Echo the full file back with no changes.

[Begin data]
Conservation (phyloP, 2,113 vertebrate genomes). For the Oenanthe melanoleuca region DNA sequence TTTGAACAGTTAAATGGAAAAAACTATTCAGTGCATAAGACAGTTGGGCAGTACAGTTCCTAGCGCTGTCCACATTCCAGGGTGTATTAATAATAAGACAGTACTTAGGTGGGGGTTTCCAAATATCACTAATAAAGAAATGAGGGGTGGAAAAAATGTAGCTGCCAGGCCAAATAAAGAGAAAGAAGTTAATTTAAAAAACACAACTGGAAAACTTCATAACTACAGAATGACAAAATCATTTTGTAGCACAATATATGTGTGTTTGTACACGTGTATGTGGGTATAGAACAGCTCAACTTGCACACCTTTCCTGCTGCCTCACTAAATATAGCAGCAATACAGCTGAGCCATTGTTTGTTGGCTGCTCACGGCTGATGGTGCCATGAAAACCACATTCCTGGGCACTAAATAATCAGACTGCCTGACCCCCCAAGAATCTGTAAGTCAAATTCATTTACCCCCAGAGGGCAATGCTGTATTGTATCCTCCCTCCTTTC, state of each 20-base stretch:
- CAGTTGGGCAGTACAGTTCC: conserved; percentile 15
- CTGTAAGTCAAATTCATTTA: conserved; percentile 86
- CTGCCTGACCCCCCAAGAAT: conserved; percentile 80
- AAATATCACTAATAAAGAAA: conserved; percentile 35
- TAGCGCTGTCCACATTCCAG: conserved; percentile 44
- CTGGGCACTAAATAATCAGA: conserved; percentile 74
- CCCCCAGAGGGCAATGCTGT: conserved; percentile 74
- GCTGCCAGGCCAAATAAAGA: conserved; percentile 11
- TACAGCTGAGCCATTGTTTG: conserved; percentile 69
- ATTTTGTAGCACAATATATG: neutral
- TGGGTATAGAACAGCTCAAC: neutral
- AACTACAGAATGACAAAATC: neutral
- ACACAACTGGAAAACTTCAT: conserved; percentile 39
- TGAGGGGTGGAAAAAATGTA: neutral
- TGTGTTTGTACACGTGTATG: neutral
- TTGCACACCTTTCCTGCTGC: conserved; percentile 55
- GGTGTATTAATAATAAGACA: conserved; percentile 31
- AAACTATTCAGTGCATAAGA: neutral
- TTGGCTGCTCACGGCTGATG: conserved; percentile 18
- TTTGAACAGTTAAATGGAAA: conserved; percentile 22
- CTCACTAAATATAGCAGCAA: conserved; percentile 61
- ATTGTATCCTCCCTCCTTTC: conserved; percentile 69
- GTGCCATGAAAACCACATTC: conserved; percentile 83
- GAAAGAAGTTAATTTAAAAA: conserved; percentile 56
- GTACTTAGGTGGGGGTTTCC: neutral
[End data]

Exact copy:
Conservation (phyloP, 2,113 vertebrate genomes). For the Oenanthe melanoleuca region DNA sequence TTTGAACAGTTAAATGGAAAAAACTATTCAGTGCATAAGACAGTTGGGCAGTACAGTTCCTAGCGCTGTCCACATTCCAGGGTGTATTAATAATAAGACAGTACTTAGGTGGGGGTTTCCAAATATCACTAATAAAGAAATGAGGGGTGGAAAAAATGTAGCTGCCAGGCCAAATAAAGAGAAAGAAGTTAATTTAAAAAACACAACTGGAAAACTTCATAACTACAGAATGACAAAATCATTTTGTAGCACAATATATGTGTGTTTGTACACGTGTATGTGGGTATAGAACAGCTCAACTTGCACACCTTTCCTGCTGCCTCACTAAATATAGCAGCAATACAGCTGAGCCATTGTTTGTTGGCTGCTCACGGCTGATGGTGCCATGAAAACCACATTCCTGGGCACTAAATAATCAGACTGCCTGACCCCCCAAGAATCTGTAAGTCAAATTCATTTACCCCCAGAGGGCAATGCTGTATTGTATCCTCCCTCCTTTC, state of each 20-base stretch:
- CAGTTGGGCAGTACAGTTCC: conserved; percentile 15
- CTGTAAGTCAAATTCATTTA: conserved; percentile 86
- CTGCCTGACCCCCCAAGAAT: conserved; percentile 80
- AAATATCACTAATAAAGAAA: conserved; percentile 35
- TAGCGCTGTCCACATTCCAG: conserved; percentile 44
- CTGGGCACTAAATAATCAGA: conserved; percentile 74
- CCCCCAGAGGGCAATGCTGT: conserved; percentile 74
- GCTGCCAGGCCAAATAAAGA: conserved; percentile 11
- TACAGCTGAGCCATTGTTTG: conserved; percentile 69
- ATTTTGTAGCACAATATATG: neutral
- TGGGTATAGAACAGCTCAAC: neutral
- AACTACAGAATGACAAAATC: neutral
- ACACAACTGGAAAACTTCAT: conserved; percentile 39
- TGAGGGGTGGAAAAAATGTA: neutral
- TGTGTTTGTACACGTGTATG: neutral
- TTGCACACCTTTCCTGCTGC: conserved; percentile 55
- GGTGTATTAATAATAAGACA: conserved; percentile 31
- AAACTATTCAGTGCATAAGA: neutral
- TTGGCTGCTCACGGCTGATG: conserved; percentile 18
- TTTGAACAGTTAAATGGAAA: conserved; percentile 22
- CTCACTAAATATAGCAGCAA: conserved; percentile 61
- ATTGTATCCTCCCTCCTTTC: conserved; percentile 69
- GTGCCATGAAAACCACATTC: conserved; percentile 83
- GAAAGAAGTTAATTTAAAAA: conserved; percentile 56
- GTACTTAGGTGGGGGTTTCC: neutral